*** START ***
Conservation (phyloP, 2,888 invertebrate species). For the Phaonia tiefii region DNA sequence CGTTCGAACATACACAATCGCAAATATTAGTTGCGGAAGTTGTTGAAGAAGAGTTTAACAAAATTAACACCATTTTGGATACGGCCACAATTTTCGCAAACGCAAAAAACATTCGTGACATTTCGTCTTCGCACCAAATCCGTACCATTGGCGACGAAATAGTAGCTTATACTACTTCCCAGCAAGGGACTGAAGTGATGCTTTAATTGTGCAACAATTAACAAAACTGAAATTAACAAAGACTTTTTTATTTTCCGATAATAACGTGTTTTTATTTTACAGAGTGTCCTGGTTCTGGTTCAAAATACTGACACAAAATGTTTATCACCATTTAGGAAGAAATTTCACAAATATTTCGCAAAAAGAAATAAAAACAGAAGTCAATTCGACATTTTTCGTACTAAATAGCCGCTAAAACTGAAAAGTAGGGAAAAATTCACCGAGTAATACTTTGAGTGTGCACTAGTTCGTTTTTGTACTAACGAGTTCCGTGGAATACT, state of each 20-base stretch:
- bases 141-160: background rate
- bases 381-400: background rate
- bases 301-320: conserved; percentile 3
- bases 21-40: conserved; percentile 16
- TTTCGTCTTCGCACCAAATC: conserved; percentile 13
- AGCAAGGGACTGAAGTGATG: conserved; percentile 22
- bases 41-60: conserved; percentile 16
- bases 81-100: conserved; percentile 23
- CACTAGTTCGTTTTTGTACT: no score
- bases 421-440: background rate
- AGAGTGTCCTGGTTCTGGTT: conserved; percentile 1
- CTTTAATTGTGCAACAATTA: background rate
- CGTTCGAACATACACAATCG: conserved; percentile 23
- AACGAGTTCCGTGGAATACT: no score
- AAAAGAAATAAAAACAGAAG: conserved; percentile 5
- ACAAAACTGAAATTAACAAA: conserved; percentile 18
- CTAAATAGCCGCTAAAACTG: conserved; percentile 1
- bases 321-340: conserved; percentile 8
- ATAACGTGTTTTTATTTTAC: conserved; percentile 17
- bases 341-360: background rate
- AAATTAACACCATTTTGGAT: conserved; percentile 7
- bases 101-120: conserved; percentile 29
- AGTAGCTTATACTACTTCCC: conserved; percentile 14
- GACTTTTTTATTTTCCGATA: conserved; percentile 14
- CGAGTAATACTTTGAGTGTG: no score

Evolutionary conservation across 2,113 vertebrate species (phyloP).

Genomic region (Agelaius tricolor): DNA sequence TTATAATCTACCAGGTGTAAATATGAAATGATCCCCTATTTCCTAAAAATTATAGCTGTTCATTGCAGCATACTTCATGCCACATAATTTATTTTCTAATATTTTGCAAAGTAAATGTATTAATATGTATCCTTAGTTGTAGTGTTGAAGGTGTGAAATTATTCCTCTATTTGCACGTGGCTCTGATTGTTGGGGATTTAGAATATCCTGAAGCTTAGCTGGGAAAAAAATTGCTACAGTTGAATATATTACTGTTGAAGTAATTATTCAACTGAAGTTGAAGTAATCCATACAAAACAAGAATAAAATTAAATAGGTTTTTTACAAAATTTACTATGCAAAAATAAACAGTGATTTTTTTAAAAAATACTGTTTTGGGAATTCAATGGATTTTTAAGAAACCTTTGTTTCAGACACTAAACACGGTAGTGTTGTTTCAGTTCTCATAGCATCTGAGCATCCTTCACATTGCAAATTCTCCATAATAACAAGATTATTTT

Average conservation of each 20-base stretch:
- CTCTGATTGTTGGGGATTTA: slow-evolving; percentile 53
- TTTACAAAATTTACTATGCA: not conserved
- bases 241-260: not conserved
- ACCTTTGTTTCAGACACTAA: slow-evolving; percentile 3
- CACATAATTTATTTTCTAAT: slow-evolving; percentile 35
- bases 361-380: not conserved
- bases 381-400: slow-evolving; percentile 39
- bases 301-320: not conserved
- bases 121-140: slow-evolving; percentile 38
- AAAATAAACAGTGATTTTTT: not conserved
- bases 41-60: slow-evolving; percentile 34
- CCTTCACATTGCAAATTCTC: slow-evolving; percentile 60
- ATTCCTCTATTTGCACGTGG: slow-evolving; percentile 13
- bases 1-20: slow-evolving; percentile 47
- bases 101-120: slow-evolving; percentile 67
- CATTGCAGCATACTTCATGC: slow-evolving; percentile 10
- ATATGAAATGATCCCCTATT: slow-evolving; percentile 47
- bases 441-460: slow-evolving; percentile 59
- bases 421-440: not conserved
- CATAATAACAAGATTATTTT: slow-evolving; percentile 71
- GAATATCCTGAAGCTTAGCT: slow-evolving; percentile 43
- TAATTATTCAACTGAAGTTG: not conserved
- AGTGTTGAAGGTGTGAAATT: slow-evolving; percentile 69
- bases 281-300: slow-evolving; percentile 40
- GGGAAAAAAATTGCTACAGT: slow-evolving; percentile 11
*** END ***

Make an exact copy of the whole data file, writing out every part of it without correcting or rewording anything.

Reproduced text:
Conservation (phyloP, 2,888 invertebrate species). For the Phaonia tiefii region DNA sequence CGTTCGAACATACACAATCGCAAATATTAGTTGCGGAAGTTGTTGAAGAAGAGTTTAACAAAATTAACACCATTTTGGATACGGCCACAATTTTCGCAAACGCAAAAAACATTCGTGACATTTCGTCTTCGCACCAAATCCGTACCATTGGCGACGAAATAGTAGCTTATACTACTTCCCAGCAAGGGACTGAAGTGATGCTTTAATTGTGCAACAATTAACAAAACTGAAATTAACAAAGACTTTTTTATTTTCCGATAATAACGTGTTTTTATTTTACAGAGTGTCCTGGTTCTGGTTCAAAATACTGACACAAAATGTTTATCACCATTTAGGAAGAAATTTCACAAATATTTCGCAAAAAGAAATAAAAACAGAAGTCAATTCGACATTTTTCGTACTAAATAGCCGCTAAAACTGAAAAGTAGGGAAAAATTCACCGAGTAATACTTTGAGTGTGCACTAGTTCGTTTTTGTACTAACGAGTTCCGTGGAATACT, state of each 20-base stretch:
- bases 141-160: background rate
- bases 381-400: background rate
- bases 301-320: conserved; percentile 3
- bases 21-40: conserved; percentile 16
- TTTCGTCTTCGCACCAAATC: conserved; percentile 13
- AGCAAGGGACTGAAGTGATG: conserved; percentile 22
- bases 41-60: conserved; percentile 16
- bases 81-100: conserved; percentile 23
- CACTAGTTCGTTTTTGTACT: no score
- bases 421-440: background rate
- AGAGTGTCCTGGTTCTGGTT: conserved; percentile 1
- CTTTAATTGTGCAACAATTA: background rate
- CGTTCGAACATACACAATCG: conserved; percentile 23
- AACGAGTTCCGTGGAATACT: no score
- AAAAGAAATAAAAACAGAAG: conserved; percentile 5
- ACAAAACTGAAATTAACAAA: conserved; percentile 18
- CTAAATAGCCGCTAAAACTG: conserved; percentile 1
- bases 321-340: conserved; percentile 8
- ATAACGTGTTTTTATTTTAC: conserved; percentile 17
- bases 341-360: background rate
- AAATTAACACCATTTTGGAT: conserved; percentile 7
- bases 101-120: conserved; percentile 29
- AGTAGCTTATACTACTTCCC: conserved; percentile 14
- GACTTTTTTATTTTCCGATA: conserved; percentile 14
- CGAGTAATACTTTGAGTGTG: no score

Evolutionary conservation across 2,113 vertebrate species (phyloP).

Genomic region (Agelaius tricolor): DNA sequence TTATAATCTACCAGGTGTAAATATGAAATGATCCCCTATTTCCTAAAAATTATAGCTGTTCATTGCAGCATACTTCATGCCACATAATTTATTTTCTAATATTTTGCAAAGTAAATGTATTAATATGTATCCTTAGTTGTAGTGTTGAAGGTGTGAAATTATTCCTCTATTTGCACGTGGCTCTGATTGTTGGGGATTTAGAATATCCTGAAGCTTAGCTGGGAAAAAAATTGCTACAGTTGAATATATTACTGTTGAAGTAATTATTCAACTGAAGTTGAAGTAATCCATACAAAACAAGAATAAAATTAAATAGGTTTTTTACAAAATTTACTATGCAAAAATAAACAGTGATTTTTTTAAAAAATACTGTTTTGGGAATTCAATGGATTTTTAAGAAACCTTTGTTTCAGACACTAAACACGGTAGTGTTGTTTCAGTTCTCATAGCATCTGAGCATCCTTCACATTGCAAATTCTCCATAATAACAAGATTATTTT

Average conservation of each 20-base stretch:
- CTCTGATTGTTGGGGATTTA: slow-evolving; percentile 53
- TTTACAAAATTTACTATGCA: not conserved
- bases 241-260: not conserved
- ACCTTTGTTTCAGACACTAA: slow-evolving; percentile 3
- CACATAATTTATTTTCTAAT: slow-evolving; percentile 35
- bases 361-380: not conserved
- bases 381-400: slow-evolving; percentile 39
- bases 301-320: not conserved
- bases 121-140: slow-evolving; percentile 38
- AAAATAAACAGTGATTTTTT: not conserved
- bases 41-60: slow-evolving; percentile 34
- CCTTCACATTGCAAATTCTC: slow-evolving; percentile 60
- ATTCCTCTATTTGCACGTGG: slow-evolving; percentile 13
- bases 1-20: slow-evolving; percentile 47
- bases 101-120: slow-evolving; percentile 67
- CATTGCAGCATACTTCATGC: slow-evolving; percentile 10
- ATATGAAATGATCCCCTATT: slow-evolving; percentile 47
- bases 441-460: slow-evolving; percentile 59
- bases 421-440: not conserved
- CATAATAACAAGATTATTTT: slow-evolving; percentile 71
- GAATATCCTGAAGCTTAGCT: slow-evolving; percentile 43
- TAATTATTCAACTGAAGTTG: not conserved
- AGTGTTGAAGGTGTGAAATT: slow-evolving; percentile 69
- bases 281-300: slow-evolving; percentile 40
- GGGAAAAAAATTGCTACAGT: slow-evolving; percentile 11